There’s loads going on in the digital marketing scene as usual. It can be a challenge to keep up with the latest developments, never mind past ones, as evidenced by some of the dodgy goings-on I come across during my online travels.
Are you fully au fait with stuff like hidden text, colour contrast and web page accessibility? Are you still lost in space over keywords and how to use them? How do you pick the right person to design your website? Read on…
Content creation and digital marketing news
Online businesses protest the end of internet neutrality
Google and Facebook are amongst more than 1000 online businesses who have written to the USA’s Federal Communications Commission – logo above – demanding an end to moves designed to stop internet neutrality. Neutrality in this context means that all online traffic – whatever its source, location or content – is given equal priority. An online world without discrimination? Yes please. Long may it continue.
How to use keywords? This is as simple as it gets…
Confused about keywords? You are not alone. More than a decade down the line they’re still causing mayhem and chaos, even with digital marketers who should know better. Why is the whole keyword thing so hard to grasp? It’s baffling. Here it is, in Google’s words, and it really couldn’t be simpler:
“Think about the words users would type to find your pages, and make sure that your site actually includes those words within it.”
If that isn’t straightforward enough, here’s how to break it down into three content-related actions:
- Think about the words users would type…: ie. define the target audience and do some keyword research to identify the keywords they tend to use when looking for products or services like yours
- …to find your pages…: This means keywords must be mapped, AKA associated with, specific site pages – pure logic
- …and make sure that your site actually includes those words within it. In other words the page content, including the meta data, should include the keywords you’ve identified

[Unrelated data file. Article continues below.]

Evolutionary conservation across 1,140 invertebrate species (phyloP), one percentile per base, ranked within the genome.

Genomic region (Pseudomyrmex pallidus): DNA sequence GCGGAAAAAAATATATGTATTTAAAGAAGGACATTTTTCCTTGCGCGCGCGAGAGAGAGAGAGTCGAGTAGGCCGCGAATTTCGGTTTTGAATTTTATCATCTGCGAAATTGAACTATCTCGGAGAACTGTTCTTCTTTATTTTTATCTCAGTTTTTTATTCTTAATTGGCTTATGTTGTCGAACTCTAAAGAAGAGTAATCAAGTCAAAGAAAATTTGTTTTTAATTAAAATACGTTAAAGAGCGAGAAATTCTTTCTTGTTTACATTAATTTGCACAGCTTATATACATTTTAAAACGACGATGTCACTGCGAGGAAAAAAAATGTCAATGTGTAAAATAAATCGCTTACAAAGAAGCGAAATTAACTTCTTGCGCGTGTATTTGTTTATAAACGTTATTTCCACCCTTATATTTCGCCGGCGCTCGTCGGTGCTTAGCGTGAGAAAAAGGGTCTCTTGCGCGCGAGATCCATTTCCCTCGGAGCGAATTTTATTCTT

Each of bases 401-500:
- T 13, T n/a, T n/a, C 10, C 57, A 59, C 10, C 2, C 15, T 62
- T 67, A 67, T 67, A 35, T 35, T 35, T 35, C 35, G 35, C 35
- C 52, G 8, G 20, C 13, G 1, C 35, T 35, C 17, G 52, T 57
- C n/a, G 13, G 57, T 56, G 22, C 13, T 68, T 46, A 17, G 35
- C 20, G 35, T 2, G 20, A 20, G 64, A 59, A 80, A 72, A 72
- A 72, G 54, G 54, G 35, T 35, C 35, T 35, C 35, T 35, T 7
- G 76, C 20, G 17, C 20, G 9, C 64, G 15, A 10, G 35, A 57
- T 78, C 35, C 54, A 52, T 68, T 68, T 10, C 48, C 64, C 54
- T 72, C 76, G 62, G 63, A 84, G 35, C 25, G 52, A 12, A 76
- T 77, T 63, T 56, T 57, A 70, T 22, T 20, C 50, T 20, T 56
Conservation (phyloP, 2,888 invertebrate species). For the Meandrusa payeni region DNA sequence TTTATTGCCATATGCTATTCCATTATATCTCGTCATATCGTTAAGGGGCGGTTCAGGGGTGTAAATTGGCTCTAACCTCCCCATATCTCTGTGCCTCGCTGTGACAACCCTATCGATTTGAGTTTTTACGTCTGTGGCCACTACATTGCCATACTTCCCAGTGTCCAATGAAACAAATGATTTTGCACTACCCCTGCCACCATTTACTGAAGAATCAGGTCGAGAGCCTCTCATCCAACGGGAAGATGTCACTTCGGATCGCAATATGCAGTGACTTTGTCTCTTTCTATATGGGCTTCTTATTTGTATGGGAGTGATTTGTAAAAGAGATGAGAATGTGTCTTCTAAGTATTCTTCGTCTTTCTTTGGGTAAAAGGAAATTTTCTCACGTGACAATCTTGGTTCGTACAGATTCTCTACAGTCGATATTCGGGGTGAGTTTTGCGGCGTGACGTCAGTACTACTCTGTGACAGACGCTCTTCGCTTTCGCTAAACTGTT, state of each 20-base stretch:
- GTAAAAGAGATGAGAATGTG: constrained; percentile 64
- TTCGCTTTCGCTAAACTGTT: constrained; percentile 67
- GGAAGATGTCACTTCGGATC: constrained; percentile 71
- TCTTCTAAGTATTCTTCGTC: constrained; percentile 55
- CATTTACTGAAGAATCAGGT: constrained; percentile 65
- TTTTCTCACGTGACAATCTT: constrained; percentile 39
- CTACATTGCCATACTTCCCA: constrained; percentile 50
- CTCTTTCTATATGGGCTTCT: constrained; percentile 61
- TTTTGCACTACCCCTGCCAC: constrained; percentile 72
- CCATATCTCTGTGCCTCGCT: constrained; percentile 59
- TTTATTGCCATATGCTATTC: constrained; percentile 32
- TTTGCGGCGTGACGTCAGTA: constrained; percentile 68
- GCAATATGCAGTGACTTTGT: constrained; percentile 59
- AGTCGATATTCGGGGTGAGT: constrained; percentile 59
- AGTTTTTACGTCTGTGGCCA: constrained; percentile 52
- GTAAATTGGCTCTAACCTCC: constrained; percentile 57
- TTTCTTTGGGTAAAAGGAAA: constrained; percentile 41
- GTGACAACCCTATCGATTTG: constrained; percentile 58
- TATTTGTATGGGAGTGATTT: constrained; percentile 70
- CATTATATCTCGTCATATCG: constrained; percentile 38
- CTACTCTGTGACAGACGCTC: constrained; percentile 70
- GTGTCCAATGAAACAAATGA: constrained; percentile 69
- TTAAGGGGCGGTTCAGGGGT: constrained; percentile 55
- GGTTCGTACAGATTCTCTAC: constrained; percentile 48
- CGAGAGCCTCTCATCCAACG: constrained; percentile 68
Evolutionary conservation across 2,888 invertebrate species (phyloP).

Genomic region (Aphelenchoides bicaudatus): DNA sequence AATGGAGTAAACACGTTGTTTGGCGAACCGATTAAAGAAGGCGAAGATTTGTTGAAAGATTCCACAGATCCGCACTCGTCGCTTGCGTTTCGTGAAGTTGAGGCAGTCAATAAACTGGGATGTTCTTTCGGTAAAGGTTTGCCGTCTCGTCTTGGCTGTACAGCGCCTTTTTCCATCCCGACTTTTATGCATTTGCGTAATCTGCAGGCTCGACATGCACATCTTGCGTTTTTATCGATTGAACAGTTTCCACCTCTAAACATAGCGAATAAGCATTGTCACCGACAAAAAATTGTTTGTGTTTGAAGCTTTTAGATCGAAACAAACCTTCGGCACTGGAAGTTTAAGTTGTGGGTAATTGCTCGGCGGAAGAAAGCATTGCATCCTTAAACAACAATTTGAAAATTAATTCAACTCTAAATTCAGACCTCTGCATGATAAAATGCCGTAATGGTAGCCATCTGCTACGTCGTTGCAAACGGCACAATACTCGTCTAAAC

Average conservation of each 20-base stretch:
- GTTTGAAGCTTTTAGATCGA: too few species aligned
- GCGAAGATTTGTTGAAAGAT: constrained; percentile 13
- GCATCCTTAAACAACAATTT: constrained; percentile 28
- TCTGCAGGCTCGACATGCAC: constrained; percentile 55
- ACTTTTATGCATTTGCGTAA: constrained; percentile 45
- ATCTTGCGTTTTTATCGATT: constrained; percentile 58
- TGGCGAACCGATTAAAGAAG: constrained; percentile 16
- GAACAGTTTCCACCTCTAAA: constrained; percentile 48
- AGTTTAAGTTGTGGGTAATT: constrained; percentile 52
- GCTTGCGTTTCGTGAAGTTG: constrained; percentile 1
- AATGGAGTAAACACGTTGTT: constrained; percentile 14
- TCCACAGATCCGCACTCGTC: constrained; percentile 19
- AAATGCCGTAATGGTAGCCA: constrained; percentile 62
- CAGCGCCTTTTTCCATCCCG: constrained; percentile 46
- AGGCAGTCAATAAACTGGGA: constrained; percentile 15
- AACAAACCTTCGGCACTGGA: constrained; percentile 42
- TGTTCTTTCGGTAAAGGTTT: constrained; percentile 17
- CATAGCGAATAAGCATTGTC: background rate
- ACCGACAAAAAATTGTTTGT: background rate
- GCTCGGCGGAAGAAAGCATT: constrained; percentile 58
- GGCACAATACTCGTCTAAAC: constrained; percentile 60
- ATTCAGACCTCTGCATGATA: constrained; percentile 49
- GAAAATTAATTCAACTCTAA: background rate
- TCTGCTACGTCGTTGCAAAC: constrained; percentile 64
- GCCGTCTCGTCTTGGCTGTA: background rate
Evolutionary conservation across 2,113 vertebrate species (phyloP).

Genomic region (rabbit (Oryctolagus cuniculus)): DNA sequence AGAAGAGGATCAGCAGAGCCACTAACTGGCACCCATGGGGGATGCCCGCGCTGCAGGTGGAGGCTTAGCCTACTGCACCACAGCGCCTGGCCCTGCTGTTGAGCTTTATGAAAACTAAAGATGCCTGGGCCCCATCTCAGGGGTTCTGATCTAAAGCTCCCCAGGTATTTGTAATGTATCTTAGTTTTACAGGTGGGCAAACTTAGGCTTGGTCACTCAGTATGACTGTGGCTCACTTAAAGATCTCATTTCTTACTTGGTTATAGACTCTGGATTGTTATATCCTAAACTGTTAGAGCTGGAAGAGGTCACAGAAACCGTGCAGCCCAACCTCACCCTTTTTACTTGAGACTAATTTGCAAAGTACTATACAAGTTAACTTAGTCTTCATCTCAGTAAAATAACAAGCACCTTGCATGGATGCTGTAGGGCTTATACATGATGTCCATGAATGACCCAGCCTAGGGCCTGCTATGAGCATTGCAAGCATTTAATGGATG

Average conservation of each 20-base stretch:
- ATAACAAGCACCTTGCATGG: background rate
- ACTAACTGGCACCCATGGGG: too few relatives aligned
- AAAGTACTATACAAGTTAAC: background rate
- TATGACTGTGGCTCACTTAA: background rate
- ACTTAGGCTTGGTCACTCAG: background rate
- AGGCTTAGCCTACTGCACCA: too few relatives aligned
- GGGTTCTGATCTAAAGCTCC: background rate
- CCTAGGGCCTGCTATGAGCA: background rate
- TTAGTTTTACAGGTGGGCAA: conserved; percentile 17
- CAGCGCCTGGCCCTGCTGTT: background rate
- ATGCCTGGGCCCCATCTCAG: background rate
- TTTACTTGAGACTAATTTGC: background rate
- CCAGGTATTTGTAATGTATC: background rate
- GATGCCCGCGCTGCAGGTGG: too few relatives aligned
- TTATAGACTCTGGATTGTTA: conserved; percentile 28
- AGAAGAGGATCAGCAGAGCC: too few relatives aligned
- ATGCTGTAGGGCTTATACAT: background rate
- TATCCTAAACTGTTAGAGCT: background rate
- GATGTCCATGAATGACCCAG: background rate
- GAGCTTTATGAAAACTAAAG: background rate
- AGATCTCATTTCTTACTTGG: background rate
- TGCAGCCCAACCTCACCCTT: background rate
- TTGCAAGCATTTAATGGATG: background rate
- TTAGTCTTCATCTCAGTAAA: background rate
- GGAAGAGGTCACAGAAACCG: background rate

Google, the law, sledgehammers and nuts
The big G is being forced to delete information from the search results after a high profile European court case ruled against it. In the case, a man whose past actions were visible in the search results when his name was Googled has successfully lobbied for the details to be removed from the search engine’s index.
Hm. It sounds like the legal profession is using a sledgehammer to crack a nut again. As any good digital marketer knows, Google is dedicated to surfacing the most recent, up-to-date content available. That’s what its famous Caffeine algorithm update was all about. If you want to obscure undesirable information about yourself, all you actually need to do is add fresh content and the older stuff should end up buried at the bottom of the heap… unless someone in the know searches specifically for it.
Colour contrast is ‘just’ a design thing, right?
Wrong. Did you know that making your web page text the same or a similar colour to the page’s background contravenes Google’s guidelines? It can even result in web page penalisation or de-indexation. You need to make sure every element of every page is easily accessible regardless of people’s disabilities and any assistive technologies they might use.
You already know search engines need words to explore, rank and rate a web page accurately. But you want your page to be clean and empty, an exercise in arty clear space without lots of messy verbiage. Can you mask text altogether, hiding it from human eyes?
It might seem like a clever idea, especially if you’re a designer who hasn’t bothered to get to grips with the basics of SEO. But it’s very bad practice and contravenes Google’s guidelines. You want people to find and enjoy your site? You need to bring words into play. C’est la vie.
What does my website look like to Google?